People Who Use Someone Else's Netflix Password, We've Got Bad News 36.6K

There are several reasons why people like Netflix, it is almost flawless so you get addicted once you start using it.


A UK Based company has come up with a method to prevent people from sharing their credentials for Netflix and other streaming services like Hulu, Amazon, and Prime.

UK Synamedia has designed a software where they can track all the users who share credentials of online streaming services.

The firm unveiled the artificial intelligence software at the Consumer Electronics Show (CES) 2019 in Las Vegas. The technology, it says, “combats the rapid rise in account sharing between friends and families, turning it instead into a new revenue-generating opportunity for operators.”

The software works by deciphering uncommon patterns by users of streaming service accounts. As an example, the software can track if the users have different tastes and also the different geographical locations, but sharing a password. The software also can find out if users have shared passwords with a family member who lives far away from home.

According to one Magid survey, nearly 26 percent of millennials use a password from someone else’s account to binge-watch shows on an online streaming service. Some Experts argue that this can all add up to hundreds of millions of dollars in potential revenue that streaming companies aren’t earning.

“Casual credentials sharing is becoming too expensive to ignore. Our new solution gives operators the ability to take action,” said Jean-Marc Racine, Synamedia’s chief product officer.”Many casual users will be happy to pay an additional fee for a premium, shared service with a greater number of concurrent users. It’s a great way to keep honest people honest while benefiting from an incremental revenue stream.”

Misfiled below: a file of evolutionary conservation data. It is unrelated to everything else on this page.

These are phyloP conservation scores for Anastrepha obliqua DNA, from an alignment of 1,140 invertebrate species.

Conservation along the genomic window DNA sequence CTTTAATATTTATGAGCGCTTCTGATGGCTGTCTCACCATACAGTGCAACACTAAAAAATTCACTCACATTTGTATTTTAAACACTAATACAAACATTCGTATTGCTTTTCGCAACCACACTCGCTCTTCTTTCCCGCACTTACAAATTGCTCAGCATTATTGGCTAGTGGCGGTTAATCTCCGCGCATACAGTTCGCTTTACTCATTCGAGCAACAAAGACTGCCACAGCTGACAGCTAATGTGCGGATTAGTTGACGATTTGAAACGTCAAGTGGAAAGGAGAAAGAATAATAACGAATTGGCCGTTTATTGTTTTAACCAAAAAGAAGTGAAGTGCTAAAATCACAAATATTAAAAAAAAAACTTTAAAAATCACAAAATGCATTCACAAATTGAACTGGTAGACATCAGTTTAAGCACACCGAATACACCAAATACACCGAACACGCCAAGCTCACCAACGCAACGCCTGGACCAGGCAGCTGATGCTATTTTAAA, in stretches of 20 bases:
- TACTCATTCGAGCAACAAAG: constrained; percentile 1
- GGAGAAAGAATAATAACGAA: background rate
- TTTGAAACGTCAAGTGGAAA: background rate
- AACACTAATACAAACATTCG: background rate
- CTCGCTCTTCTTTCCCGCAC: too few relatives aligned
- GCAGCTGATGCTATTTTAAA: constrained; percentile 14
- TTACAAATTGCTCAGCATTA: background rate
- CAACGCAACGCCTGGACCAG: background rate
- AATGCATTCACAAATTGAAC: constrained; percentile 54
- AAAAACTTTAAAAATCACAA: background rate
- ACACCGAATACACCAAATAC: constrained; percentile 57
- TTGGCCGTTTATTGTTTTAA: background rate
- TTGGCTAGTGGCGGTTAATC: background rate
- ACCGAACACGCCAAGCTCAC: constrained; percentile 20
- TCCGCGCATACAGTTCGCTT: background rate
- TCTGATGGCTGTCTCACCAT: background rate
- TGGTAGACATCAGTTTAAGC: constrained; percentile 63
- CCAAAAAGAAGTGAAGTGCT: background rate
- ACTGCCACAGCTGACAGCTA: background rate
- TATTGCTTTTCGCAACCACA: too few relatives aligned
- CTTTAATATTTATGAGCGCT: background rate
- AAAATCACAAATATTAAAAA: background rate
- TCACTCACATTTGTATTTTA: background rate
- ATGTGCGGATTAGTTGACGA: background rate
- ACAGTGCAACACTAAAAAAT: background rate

There is no major reason to be worried for the moment because sharing password may allow the online streaming services to convince new users to buy in.

Netflix CEO Reed Hastings has spoken about customers being able to share their login details with friends and family.

“We love people sharing Netflix,” said company CEO Reed Hastings at the Consumer Electronics Show 2016, in Las Vegas. “That’s a positive thing, not a negative thing.”

HBO CEO Richard Pleper said in 2014, “It’s not that we’re ignoring it, and we’re looking at different ways to affect password sharing. I’m simply telling you: It’s not a fundamental problem.”

However, as per the terms and conditions of all the major streaming services note access to content is only for personal use and not to be shared with others. however, if you do share, then the account holder is answerable for the actions of the third party.

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